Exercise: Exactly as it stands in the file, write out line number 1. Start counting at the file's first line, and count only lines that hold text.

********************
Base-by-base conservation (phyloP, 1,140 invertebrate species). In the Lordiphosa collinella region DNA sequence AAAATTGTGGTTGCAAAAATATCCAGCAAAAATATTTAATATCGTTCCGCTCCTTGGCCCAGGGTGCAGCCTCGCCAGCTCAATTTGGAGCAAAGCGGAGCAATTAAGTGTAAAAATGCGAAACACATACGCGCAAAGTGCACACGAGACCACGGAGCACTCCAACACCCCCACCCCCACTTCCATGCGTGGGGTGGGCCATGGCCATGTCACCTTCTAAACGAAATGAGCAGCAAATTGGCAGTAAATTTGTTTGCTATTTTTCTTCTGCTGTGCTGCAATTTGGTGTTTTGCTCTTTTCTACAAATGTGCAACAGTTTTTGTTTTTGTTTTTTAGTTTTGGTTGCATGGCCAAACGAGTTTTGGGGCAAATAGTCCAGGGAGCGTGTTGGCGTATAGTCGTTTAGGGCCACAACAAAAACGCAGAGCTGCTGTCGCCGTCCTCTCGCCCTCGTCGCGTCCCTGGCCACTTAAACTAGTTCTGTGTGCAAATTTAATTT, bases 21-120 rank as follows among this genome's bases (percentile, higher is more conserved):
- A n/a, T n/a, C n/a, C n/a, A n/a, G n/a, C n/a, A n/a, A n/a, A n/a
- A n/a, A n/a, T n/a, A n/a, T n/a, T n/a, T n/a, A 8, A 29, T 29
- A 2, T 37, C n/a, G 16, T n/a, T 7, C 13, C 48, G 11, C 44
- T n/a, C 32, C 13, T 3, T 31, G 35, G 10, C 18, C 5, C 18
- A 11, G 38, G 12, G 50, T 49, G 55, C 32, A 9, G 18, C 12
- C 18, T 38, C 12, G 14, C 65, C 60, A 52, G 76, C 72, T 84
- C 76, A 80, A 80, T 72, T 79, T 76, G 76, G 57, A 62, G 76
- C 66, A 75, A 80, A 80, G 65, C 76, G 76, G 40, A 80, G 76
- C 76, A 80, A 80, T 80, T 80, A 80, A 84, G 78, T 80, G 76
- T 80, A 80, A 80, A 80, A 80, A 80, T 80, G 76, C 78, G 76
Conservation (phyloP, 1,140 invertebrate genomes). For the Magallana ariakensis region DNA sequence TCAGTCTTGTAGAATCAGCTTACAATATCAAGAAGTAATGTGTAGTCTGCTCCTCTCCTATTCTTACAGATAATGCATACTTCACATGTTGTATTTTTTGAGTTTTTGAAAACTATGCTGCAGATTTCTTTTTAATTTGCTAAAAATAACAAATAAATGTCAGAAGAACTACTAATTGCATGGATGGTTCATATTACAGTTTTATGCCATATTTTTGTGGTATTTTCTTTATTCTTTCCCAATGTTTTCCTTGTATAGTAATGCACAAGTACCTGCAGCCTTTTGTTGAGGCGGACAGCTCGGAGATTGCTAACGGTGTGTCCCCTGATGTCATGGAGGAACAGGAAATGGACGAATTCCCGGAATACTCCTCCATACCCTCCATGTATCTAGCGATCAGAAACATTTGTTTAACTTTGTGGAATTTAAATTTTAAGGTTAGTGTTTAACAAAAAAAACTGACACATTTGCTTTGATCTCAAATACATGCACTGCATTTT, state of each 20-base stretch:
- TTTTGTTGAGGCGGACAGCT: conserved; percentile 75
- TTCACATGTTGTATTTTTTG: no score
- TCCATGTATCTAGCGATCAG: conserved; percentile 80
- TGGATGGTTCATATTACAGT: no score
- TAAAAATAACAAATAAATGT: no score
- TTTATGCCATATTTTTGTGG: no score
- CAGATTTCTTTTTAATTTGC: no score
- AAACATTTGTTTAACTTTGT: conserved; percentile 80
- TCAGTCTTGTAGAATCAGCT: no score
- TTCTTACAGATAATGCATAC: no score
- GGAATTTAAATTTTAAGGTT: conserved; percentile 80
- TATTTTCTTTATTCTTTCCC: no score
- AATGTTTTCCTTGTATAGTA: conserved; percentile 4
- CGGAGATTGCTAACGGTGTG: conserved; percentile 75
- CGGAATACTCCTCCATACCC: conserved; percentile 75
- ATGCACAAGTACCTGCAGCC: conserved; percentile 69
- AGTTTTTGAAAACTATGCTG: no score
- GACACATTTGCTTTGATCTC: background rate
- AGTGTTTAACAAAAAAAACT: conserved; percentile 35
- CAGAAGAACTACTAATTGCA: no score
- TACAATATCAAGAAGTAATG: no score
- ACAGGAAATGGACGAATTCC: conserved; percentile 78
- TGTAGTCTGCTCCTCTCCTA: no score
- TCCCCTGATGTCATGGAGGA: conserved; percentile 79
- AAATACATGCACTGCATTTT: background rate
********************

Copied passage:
Base-by-base conservation (phyloP, 1,140 invertebrate species). In the Lordiphosa collinella region DNA sequence AAAATTGTGGTTGCAAAAATATCCAGCAAAAATATTTAATATCGTTCCGCTCCTTGGCCCAGGGTGCAGCCTCGCCAGCTCAATTTGGAGCAAAGCGGAGCAATTAAGTGTAAAAATGCGAAACACATACGCGCAAAGTGCACACGAGACCACGGAGCACTCCAACACCCCCACCCCCACTTCCATGCGTGGGGTGGGCCATGGCCATGTCACCTTCTAAACGAAATGAGCAGCAAATTGGCAGTAAATTTGTTTGCTATTTTTCTTCTGCTGTGCTGCAATTTGGTGTTTTGCTCTTTTCTACAAATGTGCAACAGTTTTTGTTTTTGTTTTTTAGTTTTGGTTGCATGGCCAAACGAGTTTTGGGGCAAATAGTCCAGGGAGCGTGTTGGCGTATAGTCGTTTAGGGCCACAACAAAAACGCAGAGCTGCTGTCGCCGTCCTCTCGCCCTCGTCGCGTCCCTGGCCACTTAAACTAGTTCTGTGTGCAAATTTAATTT, bases 21-120 rank as follows among this genome's bases (percentile, higher is more conserved):